As a result of innovative partnerships between the Office of Information Technology, collegiate units, and other Central units, outstanding technological support systems for administrative and academic needs have been developed to serve faculty, staff and students. Central and local IT support staffs maintain servers and desktop computers to ensure availability and security of information technology tools and resources. The University’s Digital Media Center, along with academic technology support staffs in local units, provides a variety of services to instructors and students using technology in teaching and learning. .
Dramatic advances in information technology make way for exciting new opportunities for research as well. New technologies allow projects to span disciplines and institutions, enabling researchers to seek new answers to critical questions in ways that were impossible just years or even months ago. Indeed, research computing is a top priority for leading universities and research institutions around the globe; furthermore, cyberinfrastructure is seen as a key factor in securing research funding and attracting and retaining top faculty and students.
The expanded research agendas in many disciplines are now outpacing the computing resources available to individual researchers, departments, or even institutions. Enabling this research requires large-scale investments in high-performance computing, storage and networking, as well as the development of cyberinfrastructure to integrate these components into a meaningful whole.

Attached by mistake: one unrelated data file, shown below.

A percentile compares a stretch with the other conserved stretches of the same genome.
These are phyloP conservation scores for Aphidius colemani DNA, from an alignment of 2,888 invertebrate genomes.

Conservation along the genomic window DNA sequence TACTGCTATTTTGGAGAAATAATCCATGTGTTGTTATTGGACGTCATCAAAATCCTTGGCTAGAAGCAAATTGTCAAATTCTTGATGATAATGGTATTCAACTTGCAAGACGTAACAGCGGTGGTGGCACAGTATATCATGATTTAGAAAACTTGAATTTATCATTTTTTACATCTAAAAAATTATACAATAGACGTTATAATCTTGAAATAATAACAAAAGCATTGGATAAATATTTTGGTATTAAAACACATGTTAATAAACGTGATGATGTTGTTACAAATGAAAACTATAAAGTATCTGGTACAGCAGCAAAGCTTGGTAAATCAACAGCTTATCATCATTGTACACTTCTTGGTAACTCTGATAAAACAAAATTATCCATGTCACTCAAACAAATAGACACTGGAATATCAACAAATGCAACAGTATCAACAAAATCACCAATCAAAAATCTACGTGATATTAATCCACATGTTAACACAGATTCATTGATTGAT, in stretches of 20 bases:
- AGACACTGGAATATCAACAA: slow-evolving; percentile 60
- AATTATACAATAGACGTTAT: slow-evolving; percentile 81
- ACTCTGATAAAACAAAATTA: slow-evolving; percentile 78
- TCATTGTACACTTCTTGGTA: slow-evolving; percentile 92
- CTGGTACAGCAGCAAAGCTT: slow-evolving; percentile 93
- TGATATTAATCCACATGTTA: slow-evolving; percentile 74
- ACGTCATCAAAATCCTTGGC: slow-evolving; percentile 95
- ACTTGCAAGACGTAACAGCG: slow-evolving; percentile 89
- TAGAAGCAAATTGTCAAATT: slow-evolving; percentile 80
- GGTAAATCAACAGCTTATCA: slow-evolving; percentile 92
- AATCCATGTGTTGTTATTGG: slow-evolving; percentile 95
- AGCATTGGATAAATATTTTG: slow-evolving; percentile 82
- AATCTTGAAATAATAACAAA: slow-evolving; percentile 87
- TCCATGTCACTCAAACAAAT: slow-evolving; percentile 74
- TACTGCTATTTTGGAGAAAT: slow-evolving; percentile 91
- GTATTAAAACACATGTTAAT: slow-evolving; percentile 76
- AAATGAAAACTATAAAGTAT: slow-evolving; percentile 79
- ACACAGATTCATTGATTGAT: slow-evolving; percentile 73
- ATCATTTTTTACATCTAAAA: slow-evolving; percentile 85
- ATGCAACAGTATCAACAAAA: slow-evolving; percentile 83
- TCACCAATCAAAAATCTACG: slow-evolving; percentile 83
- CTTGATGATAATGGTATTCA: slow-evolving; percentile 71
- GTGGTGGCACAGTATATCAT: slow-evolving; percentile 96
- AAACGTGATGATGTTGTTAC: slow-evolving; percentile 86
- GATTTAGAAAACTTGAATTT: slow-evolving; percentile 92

Cyberinfrastructure includes the instruments, sensors, high performance computational systems, massive storage systems, data resources, and visualization facilities, tied together by high speed networks and made to work together by advanced software to accomplish goals that would not be possible by any single information technology system. It also includes the people, processes, training, security, policies, and capabilities to sustain the systems and networks over time. Implementing cyberinfrastructure requires a high level of coordination and collaboration between researchers and an information technology workforce with expertise in scientific computing.
2 online resources (PDF files): Final report and Poster presentation
President's Emerging Leadership Program
Anderson, Tracy; Gjerdinge, Craig; Herrman, Bryan; Himes, Katherine; Johnston, Lisa.
Implementing Research Cyberinfrastructure for the 21st Century.
University of Minnesota.
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